It is something that should unite all Americans, be they an agnostic gay interior designer in San Francisco, an evangelical Baptist construction worker in Georgia, and a Muslim cab driver in New York because these murderers would kill all three if they had the chance without batting an eye.

And on that somber note, I wish you a Happy Good Friday, a Happy Passover, and a Happy Easter.

Consider this to be an Open Thread. Discuss what you wish, be it the depravity of Al-Shabaab, the amorality of Harry Reid, or what you plan to do this Easter weekend. I intend to do some homework and, if I get the chance, watch Ben Hur and Easter Parade.


AndrewPrice said...

Smile Kit! Smile! It's good for you!

What I'm doing this weekend is simple. We're going to wait for the Easter Bunny, who I am assured is quite real, and then we're going to hunt for the eggs he leaves. :D

Kit said...


I smile. It just rarely happens when I read the news these days…

Hunting for eggs is always fun. The Easter Bunny is very real.

Kit said...

But since I must be a bit more chipper.

The Pope did the In Coena Domini* Mass for Maundy Thursday in Rebibba Prison. And, yes, he washed the feet of 12 inmates.
It starts a little after 1:02:40

*"At the Table of the Father"

AndrewPrice said...

Yeah, the news will make you depressed. But keep in mind that the news gets an audience by scaring people... or promising dirt on celebrities. So take what they say with a grain of salt.

Kit said...

It is not so much what is being reported but the way they are reporting. Not the horrible events out there.

Having a Bachelor's in History (sort of) inoculates you from getting too depressed by scary news about mass murders, diseases, and psychopaths. That is just Tuesday.

But what annoys me is the behavior by our body politic and the central loci of our culture.

AndrewPrice said...

I agree. It's the way they are reporting it. If you follow certain bubbles on the internet, then you will quickly become manically depressed by the false drumbeat of "END OF THE WORLD" articles and headlines. Drudge and Brietbart have most conservatives ready to move into bunkers, all on made up headlines. On the other side, Huffpo has leftists ready to do the same.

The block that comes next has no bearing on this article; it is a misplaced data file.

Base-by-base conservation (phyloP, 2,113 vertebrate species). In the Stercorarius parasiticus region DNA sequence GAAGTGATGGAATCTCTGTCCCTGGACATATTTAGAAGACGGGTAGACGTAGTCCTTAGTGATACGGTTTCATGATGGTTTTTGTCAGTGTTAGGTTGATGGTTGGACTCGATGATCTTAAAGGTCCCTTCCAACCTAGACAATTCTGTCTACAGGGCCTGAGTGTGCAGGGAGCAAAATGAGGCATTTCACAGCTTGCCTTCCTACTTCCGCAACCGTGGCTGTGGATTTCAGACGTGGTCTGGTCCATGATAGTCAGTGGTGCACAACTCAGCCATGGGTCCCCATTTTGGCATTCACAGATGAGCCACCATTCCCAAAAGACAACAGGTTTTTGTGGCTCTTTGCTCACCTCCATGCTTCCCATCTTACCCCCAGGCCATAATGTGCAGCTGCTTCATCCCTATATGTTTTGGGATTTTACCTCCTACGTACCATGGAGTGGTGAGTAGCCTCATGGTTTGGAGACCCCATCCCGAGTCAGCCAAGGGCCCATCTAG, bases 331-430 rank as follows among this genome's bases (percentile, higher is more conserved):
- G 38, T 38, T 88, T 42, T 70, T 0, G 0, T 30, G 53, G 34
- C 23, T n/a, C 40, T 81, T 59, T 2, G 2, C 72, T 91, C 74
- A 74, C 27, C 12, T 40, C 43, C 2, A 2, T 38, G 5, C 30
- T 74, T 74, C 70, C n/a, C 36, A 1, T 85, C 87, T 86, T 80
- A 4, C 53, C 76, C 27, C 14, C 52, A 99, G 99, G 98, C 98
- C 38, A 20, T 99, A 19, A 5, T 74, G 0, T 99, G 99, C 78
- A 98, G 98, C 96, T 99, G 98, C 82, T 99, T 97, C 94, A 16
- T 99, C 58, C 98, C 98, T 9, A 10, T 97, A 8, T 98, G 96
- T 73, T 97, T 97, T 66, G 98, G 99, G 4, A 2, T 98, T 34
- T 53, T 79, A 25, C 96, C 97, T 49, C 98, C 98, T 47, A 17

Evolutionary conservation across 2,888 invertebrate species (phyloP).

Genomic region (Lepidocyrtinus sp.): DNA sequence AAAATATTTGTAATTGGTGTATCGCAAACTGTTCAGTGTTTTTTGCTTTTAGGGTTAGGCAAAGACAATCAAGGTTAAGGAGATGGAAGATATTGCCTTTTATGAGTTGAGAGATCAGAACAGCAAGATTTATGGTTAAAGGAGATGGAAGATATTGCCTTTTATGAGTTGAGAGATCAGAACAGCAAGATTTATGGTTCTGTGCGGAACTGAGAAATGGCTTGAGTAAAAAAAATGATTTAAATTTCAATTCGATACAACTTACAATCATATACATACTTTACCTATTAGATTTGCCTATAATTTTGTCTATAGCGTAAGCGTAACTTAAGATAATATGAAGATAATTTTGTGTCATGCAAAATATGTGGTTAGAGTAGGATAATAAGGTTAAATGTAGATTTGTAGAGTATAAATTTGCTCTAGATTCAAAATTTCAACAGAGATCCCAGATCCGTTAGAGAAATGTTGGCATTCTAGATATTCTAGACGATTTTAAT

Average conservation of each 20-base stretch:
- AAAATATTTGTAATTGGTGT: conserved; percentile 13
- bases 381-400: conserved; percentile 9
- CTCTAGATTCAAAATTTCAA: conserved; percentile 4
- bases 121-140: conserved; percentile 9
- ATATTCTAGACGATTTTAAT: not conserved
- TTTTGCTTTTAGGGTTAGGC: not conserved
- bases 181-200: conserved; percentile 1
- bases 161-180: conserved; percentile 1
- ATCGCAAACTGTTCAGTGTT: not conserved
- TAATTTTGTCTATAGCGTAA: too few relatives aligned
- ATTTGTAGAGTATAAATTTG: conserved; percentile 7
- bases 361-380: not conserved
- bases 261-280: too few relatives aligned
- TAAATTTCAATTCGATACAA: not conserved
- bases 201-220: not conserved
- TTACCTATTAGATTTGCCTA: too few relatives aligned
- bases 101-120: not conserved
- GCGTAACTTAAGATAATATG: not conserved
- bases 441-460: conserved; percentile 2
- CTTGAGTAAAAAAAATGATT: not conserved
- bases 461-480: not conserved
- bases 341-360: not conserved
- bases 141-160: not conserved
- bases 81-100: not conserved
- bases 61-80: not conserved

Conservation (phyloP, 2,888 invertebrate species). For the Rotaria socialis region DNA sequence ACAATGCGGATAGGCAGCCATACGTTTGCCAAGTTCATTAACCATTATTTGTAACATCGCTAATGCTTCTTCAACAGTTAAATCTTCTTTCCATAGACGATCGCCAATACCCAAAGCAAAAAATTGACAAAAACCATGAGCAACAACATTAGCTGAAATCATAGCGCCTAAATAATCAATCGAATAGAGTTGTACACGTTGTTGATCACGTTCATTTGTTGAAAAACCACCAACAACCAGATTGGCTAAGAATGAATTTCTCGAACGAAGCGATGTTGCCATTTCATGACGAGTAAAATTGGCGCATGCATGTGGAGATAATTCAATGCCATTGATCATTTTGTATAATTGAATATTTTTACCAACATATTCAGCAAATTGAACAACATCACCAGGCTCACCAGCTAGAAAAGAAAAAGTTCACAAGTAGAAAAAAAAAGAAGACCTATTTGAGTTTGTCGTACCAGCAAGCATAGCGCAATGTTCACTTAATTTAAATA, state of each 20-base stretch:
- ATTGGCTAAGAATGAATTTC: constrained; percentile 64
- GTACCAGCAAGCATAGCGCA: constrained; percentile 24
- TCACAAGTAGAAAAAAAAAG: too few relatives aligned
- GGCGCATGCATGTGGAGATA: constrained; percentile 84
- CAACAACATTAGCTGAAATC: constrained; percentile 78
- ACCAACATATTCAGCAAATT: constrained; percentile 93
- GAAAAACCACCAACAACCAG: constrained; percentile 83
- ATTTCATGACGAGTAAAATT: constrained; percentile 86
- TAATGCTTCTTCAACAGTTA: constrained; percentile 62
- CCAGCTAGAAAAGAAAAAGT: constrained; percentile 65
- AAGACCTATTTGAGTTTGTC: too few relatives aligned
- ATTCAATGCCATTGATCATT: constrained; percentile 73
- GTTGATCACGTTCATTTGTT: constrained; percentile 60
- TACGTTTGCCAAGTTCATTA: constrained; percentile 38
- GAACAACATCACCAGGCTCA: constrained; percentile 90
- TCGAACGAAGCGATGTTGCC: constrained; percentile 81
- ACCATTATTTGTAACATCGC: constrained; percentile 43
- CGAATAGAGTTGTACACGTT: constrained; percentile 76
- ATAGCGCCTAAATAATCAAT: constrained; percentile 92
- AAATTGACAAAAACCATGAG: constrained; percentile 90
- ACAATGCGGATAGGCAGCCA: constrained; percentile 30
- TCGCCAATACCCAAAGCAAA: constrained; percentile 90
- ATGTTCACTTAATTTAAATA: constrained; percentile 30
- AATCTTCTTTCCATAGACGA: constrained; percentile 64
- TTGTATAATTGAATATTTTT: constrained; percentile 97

Then you add the comments, which are a fountain of idiocy.

Suddenly, you are awash in 24/7 talk of the coming race wars, secret traitors, the end of the white race, the flood of Mexican pedophiles headed to Ann Coulter's house, the coup the Fortune 500 are planning, your betrayal by 100% of your leaders (on both sides), the secret plan to destroy the economy, an infinite number of rapes, etc.

If you pay attention to this, your view of the world will quickly become skewed in very bad ways. And it's all bullship.

Rustbelt said...

A few things. First...

Kit, Pope Francis' latest actions don't surprise me. In years past, he's not only washed the feet of inmates, but those of the disabled as well. And before he was even pope, (in a move that would've made the religious right in this country go nuts had they been paying attention), he washed the feet of AIDS patients while Archbishop of Buenos Ares.
One can only hope that the Pontiff's carrying out of (IMO) the hardest of the Corporal Works of Mercy to perform ("Visit Those in Prison"), and re-enactment of Jesus' selfless display of humility at the Last Supper inspires more to do the same.
(BTW, I also have a history degree. Please forgive the Billy quote, but I feel your pain!)

Andrew, that's just how news is. Nobody cares about things that are moving along just fine or are the same as always. As one of my producers once told me, "in order for us to have a good day, someone else has to have a very bad day."

And on the lighter side of the news...
Finally, after years and years, ABC is finally airing "The Ten Commandments" on Easter Sunday. At last, I don't have to choose between Vigil Mass and Chuck Heston's finest performance on Holy Saturday! For me, this just isn't a DVD, Blu-ray, or streaming movie. It's a special event to be enjoyed and cherished when it's available. It's not a feeling you can get from popping a disk into the machine.

INTRO1 (1984) INTRO2* (1981)

(*- Wow, that hair at 0:16!)

On that note, Happy Easter!